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How Long is Fentanyl Detected in Drug Tests?

In 2019, there were about 70,000 overdose deaths reported in the United States. Of those 70,000, almost 49,000 were related to opiates or a combination of opiates. This is an enormous increase in these devastating dark numbers over the last decade. So why are overdose deaths increasing so dramatically? One main reason: fentanyl. Fentanyl is an extremely strong synthetic opiate that when added with street drugs increases its potency by factors of 10. Unfortunately, that means that these drugs are also that much deadlier when the drug is mixed in with it. Yet the chemical behaves strangely when tested with conventional drug tests. The following article is a resource for you and all the questions that you might have about fentanyl, opiates, and opiate addiction.

What is the History of Fentanyl?

Fentanyl (and its cousin carfentanil) is the strongest opiate known to exist. It can be 50 to 100 times stronger than morphine and can be deadly at the microgram amount (as small as one or 2 grains of sand). There are only 2 legitimate uses for such a strong narcotic one being a treatment for extreme pain, usually in terminal cancer payments. And as a tranquilizer for large animals such as elephants. When prescribed and used correctly, fentanyl is relatively safe and is usually administered via time-released patches where the drug slowly enters the system. The Fentanyl that is responsible for the huge spike in overdose deaths over the last decade is not medically made. Rather, the toxic chemical is usually made in Clandestine labs overseas and then shipped to heroin makers in North America. The drug is then mixed in with heroin thus increasing potency and profits, and then shipped to the United States to fuel a raging opiate epidemic.

Does Fentanyl Show Up on Drug Tests?

Some drug tests won’t be able to pick up a signature of fentanyl at all (there are special tests that look exclusively for the chemical). However, on average the drug will stay detectable in urine for 1 to 3 days after use and in hair for 3 months. Its short half-life and propensity to be missed in some drug tests makes fentanyl (and addiction to it) all the more dangerous.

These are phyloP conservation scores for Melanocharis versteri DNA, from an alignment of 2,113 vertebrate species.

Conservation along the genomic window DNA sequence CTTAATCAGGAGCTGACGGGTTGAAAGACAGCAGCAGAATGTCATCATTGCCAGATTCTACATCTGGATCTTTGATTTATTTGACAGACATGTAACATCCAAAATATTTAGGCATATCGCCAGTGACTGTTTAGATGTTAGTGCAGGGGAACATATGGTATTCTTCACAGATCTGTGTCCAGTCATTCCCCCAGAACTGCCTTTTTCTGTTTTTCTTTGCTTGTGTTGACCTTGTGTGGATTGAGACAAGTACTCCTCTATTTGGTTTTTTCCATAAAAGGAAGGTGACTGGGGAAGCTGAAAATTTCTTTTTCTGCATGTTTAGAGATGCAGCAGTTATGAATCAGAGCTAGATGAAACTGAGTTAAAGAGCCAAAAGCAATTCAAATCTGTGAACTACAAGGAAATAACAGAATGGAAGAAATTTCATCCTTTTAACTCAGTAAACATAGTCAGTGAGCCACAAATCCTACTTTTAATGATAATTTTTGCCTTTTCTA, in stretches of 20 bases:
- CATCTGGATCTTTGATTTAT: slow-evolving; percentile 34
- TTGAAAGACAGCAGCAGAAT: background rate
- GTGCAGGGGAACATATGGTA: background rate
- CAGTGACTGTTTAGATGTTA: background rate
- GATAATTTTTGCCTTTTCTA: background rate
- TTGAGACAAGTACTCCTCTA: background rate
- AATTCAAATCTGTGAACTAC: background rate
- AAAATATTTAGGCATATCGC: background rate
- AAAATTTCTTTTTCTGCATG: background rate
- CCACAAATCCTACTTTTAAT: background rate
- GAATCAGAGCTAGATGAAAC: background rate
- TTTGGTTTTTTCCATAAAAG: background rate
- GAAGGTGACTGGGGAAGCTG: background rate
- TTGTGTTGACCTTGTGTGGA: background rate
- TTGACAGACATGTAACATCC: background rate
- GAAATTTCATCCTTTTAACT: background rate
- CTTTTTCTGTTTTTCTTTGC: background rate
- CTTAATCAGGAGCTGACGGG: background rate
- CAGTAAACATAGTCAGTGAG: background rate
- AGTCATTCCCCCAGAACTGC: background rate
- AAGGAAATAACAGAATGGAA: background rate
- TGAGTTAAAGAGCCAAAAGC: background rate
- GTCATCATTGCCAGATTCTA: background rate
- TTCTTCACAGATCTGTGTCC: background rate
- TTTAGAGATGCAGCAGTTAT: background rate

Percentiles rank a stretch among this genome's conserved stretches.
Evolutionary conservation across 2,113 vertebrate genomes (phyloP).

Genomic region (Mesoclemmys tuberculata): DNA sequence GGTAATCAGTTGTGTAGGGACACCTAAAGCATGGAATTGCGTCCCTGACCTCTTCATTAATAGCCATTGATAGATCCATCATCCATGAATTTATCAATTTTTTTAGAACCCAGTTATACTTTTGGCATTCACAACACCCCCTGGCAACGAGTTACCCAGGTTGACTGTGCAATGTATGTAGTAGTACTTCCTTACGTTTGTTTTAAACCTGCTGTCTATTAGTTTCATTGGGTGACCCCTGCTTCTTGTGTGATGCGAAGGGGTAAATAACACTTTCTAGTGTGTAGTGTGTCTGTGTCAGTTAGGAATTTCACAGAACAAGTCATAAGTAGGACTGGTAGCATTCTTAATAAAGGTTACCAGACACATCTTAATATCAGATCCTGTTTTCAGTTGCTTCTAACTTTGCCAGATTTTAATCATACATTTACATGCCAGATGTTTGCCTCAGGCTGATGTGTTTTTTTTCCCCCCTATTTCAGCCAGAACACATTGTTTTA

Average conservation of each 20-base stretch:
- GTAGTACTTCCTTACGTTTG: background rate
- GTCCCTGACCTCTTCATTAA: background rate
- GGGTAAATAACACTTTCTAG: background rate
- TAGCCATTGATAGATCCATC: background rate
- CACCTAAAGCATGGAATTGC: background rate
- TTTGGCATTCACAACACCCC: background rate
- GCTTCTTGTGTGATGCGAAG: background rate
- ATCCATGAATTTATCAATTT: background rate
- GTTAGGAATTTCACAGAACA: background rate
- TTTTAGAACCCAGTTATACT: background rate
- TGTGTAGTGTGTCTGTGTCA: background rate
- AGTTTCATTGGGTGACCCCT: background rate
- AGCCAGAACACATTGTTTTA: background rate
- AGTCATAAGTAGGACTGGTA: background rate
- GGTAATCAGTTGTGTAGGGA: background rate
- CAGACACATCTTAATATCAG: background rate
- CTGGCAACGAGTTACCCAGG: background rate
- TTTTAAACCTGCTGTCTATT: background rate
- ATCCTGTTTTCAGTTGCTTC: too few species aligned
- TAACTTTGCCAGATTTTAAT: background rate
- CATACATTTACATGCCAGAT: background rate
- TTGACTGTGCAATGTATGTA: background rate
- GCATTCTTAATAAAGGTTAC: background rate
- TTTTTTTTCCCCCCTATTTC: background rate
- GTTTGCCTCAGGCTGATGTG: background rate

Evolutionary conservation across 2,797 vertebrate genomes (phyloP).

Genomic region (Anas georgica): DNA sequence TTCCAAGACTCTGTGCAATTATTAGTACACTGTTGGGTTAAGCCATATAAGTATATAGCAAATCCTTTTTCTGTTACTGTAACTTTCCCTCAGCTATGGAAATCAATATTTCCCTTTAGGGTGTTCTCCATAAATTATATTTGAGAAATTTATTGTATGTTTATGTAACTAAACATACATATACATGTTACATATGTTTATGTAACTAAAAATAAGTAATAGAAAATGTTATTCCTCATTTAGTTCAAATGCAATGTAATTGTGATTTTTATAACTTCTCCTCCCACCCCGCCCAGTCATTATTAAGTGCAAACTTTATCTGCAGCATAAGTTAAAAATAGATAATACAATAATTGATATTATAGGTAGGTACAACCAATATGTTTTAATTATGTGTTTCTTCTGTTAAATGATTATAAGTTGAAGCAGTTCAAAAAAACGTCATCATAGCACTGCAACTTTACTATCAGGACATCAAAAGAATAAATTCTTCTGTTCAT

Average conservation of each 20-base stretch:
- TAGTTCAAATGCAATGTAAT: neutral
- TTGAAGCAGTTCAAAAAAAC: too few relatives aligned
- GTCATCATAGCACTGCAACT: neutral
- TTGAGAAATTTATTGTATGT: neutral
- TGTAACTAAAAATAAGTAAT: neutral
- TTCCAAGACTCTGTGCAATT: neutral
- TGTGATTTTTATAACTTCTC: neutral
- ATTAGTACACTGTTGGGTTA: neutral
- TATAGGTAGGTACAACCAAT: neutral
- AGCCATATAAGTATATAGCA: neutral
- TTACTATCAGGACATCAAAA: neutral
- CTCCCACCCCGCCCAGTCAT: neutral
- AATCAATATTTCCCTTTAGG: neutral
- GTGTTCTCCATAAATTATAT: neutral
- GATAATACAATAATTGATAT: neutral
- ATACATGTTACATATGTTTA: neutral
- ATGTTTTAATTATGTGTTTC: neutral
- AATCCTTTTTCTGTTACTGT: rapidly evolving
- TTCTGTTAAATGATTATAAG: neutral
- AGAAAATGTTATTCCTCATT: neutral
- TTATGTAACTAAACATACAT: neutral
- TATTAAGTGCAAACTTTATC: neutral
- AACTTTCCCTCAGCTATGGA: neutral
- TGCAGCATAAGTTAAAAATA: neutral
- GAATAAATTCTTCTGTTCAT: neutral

Why is Fentanyl a Huge Problem Now?

Fentanyl’s infamy is due to several factors. Namely, the demand for the drug has skyrocketed as the opiate epidemic does. So why are so many people addicted to opiates right now? Ten years ago, huge numbers of legal opiates were overprescribed under brand names such as Oxycontin and Percocet. Unfortunately, the flooding of pills into the world left many addicts behind after the wave crested and rolled back. Pills are easy to abuse and once they run out, heroin is where addicts end up turning to. Entire communities have been devastated by opiate addiction. All classes, creeds, and backgrounds are susceptible to the demonic dangers of the drug. Dependency does not discriminate.

What if Someone I Love is Taking Fentanyl?

If someone you know or love is abusing Fentanyl, opiates, or any other drug, there are a myriad of resources available to you. The important thing to remember is that addiction is a disease and is not something to be ashamed of, but it is extremely dangerous. As a former opiate addict, the writer strongly encourages the reader to seek help immediately if opiate addiction is a part of their life in any way. Your life or the life of your loved one is not something to be gambled with. If you or a loved one suffer from fentanyl addiction and want to get help, we at Evoke Wellness at Cohasset, are here to get you, not only on the path to sobriety but to stay on that path and lead a happier and healthier life. Give us a call and one of our specialists will help any way they can.